I don't know, it just feels like the writer doesn't have a central backbone theme to keep the plot going, the drama is just wandering around aimlessly and everything just feels like a mesh of different scenes edited together...

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Thanks for the review @abirdword. Watching this show is kind of fun, but embarrassing and makes me cringe so many times.
I too like how Ah-Jin really sticks to her guns about the show.
Tae-wan confuses me. It seems that he is seeing how Ah-Jin and Jing-Sung are close and MUST see the chemistry.
Shouldn't he be suspicious at this point? I mean, he has hinted and flirted in so many ways and nothing has come from Jing-Sung - hello - a gay man would know what that hand on the wrist means, right?
Not sure how I feel about the show but I'm still watching and very curious to see how they resolve the story line.

Why does it have to be a gay man who can be kind and wise as a chef? That premise is so flawed - just saying.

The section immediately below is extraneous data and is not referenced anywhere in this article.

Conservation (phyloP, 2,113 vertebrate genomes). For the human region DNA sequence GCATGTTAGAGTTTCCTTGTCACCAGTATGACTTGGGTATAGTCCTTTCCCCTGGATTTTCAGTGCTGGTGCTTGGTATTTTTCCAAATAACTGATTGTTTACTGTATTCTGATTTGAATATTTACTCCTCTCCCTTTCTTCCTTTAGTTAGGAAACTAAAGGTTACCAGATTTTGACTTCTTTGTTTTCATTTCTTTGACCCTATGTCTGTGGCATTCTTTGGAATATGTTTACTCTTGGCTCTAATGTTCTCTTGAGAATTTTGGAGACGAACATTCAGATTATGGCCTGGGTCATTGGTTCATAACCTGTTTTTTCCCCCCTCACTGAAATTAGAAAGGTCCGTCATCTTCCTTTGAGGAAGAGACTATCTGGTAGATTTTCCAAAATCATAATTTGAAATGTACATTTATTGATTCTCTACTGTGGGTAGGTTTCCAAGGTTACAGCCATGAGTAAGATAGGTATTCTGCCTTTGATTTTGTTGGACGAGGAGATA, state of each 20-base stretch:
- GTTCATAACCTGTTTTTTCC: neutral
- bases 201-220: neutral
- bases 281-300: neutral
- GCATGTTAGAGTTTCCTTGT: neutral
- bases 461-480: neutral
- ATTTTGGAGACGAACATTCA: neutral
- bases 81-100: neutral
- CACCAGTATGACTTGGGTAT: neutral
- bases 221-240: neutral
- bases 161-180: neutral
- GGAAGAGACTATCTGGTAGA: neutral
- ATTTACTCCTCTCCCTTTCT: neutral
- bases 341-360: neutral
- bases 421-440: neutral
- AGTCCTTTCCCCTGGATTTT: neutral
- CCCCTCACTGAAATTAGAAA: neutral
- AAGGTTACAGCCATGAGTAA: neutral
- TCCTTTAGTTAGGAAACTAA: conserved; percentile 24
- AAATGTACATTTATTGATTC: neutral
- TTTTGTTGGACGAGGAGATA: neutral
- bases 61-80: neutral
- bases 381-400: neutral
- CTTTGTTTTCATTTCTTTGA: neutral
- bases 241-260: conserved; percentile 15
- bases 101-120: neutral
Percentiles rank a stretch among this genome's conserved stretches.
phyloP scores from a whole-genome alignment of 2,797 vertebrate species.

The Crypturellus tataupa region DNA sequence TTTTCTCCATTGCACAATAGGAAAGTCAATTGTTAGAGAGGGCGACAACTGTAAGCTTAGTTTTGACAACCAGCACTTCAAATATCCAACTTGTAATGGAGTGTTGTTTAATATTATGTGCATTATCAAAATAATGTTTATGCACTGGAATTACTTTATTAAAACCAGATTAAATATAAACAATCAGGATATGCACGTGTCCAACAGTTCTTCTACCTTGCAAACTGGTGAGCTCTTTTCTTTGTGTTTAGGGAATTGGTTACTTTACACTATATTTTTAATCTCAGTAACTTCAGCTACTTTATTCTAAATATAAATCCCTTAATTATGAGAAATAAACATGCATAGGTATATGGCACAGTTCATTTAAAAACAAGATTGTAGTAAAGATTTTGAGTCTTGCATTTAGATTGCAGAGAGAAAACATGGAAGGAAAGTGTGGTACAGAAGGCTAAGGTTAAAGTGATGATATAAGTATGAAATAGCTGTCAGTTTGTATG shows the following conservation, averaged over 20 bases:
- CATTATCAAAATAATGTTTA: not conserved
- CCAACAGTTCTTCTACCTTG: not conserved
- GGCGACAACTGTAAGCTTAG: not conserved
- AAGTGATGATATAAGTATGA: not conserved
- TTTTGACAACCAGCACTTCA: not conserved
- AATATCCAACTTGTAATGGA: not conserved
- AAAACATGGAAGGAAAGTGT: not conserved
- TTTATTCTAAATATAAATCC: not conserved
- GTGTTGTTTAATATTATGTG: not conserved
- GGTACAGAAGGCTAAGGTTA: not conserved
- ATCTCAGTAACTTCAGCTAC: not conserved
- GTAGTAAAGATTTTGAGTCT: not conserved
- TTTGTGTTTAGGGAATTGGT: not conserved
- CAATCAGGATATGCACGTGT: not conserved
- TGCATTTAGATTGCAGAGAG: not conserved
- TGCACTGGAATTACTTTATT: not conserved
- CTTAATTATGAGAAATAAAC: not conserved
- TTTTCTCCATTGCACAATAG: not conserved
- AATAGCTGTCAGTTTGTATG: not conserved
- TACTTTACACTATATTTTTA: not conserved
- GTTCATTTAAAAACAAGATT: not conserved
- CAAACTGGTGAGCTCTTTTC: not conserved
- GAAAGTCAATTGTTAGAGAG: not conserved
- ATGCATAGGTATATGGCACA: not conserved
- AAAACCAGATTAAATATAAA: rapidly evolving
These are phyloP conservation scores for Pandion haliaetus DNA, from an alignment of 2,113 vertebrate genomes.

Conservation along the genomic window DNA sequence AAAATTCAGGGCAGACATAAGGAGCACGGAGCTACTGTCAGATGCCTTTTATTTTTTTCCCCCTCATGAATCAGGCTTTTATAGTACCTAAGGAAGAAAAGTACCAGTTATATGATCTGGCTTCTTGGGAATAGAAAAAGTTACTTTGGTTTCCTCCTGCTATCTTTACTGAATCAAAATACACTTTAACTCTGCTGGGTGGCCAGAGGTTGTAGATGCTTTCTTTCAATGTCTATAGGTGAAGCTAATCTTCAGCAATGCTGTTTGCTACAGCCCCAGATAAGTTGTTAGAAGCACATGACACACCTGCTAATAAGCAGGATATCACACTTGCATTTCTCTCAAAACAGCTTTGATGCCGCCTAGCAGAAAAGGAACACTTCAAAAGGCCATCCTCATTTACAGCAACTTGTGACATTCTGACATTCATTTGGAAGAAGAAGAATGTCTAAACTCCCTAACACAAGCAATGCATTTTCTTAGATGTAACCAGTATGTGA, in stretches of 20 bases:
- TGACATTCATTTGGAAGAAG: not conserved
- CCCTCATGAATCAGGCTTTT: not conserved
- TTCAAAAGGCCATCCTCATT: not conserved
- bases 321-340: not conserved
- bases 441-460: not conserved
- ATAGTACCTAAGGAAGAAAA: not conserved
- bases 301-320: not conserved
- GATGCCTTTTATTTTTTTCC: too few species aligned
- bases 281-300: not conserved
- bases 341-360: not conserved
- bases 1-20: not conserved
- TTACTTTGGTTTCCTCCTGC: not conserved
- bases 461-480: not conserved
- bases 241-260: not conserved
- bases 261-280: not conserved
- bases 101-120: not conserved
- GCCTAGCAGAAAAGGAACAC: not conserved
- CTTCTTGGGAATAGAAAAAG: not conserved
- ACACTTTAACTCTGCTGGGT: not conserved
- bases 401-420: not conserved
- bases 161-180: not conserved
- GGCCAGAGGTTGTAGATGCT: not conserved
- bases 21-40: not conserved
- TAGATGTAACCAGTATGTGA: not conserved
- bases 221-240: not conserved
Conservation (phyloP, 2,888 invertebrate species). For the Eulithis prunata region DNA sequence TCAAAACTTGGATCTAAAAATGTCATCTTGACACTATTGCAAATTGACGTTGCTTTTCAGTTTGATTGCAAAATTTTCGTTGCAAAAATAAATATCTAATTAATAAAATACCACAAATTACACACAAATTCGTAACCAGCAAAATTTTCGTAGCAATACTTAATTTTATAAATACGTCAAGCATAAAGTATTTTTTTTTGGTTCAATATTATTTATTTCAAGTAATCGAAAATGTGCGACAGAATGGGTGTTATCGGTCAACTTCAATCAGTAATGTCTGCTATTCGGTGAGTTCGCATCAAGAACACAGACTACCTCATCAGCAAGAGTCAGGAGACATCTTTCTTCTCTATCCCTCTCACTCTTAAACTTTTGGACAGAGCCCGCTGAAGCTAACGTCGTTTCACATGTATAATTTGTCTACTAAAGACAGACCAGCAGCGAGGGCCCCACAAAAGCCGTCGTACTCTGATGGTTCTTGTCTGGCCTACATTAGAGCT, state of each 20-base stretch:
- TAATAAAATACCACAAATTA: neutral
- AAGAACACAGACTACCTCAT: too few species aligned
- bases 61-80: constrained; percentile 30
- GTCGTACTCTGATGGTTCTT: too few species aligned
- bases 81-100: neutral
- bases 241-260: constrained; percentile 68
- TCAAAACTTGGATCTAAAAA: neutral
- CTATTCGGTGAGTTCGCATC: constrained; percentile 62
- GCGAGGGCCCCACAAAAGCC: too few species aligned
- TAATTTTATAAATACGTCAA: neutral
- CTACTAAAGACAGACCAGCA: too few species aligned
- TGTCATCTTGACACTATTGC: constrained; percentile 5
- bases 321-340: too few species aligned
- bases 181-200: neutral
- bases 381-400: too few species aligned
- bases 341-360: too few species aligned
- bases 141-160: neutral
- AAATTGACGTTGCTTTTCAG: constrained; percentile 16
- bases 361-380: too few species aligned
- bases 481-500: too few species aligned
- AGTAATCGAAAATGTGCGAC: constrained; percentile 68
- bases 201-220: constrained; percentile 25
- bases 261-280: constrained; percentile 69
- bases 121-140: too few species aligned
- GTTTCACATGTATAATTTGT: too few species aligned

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That premise is stupid. But it kind of reminds me of Queer Eye, I think they might have gotten the idea from that one

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Disclaimer: I'm not dissing Queer Eye! I usually don't watch reality shows and only watched a couple of episodes, but it felt like a totally nice makeover show

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I did like Queer Eye and watched it for a long time - but they made it look like gay men were the only ones with fashion sense. At the time it was fun - but now I think not.
But I do agree that this is sort of like that show. however I do like that they aren't using the stereotype of the gay man with limp wrists.... (if you catch my drift there)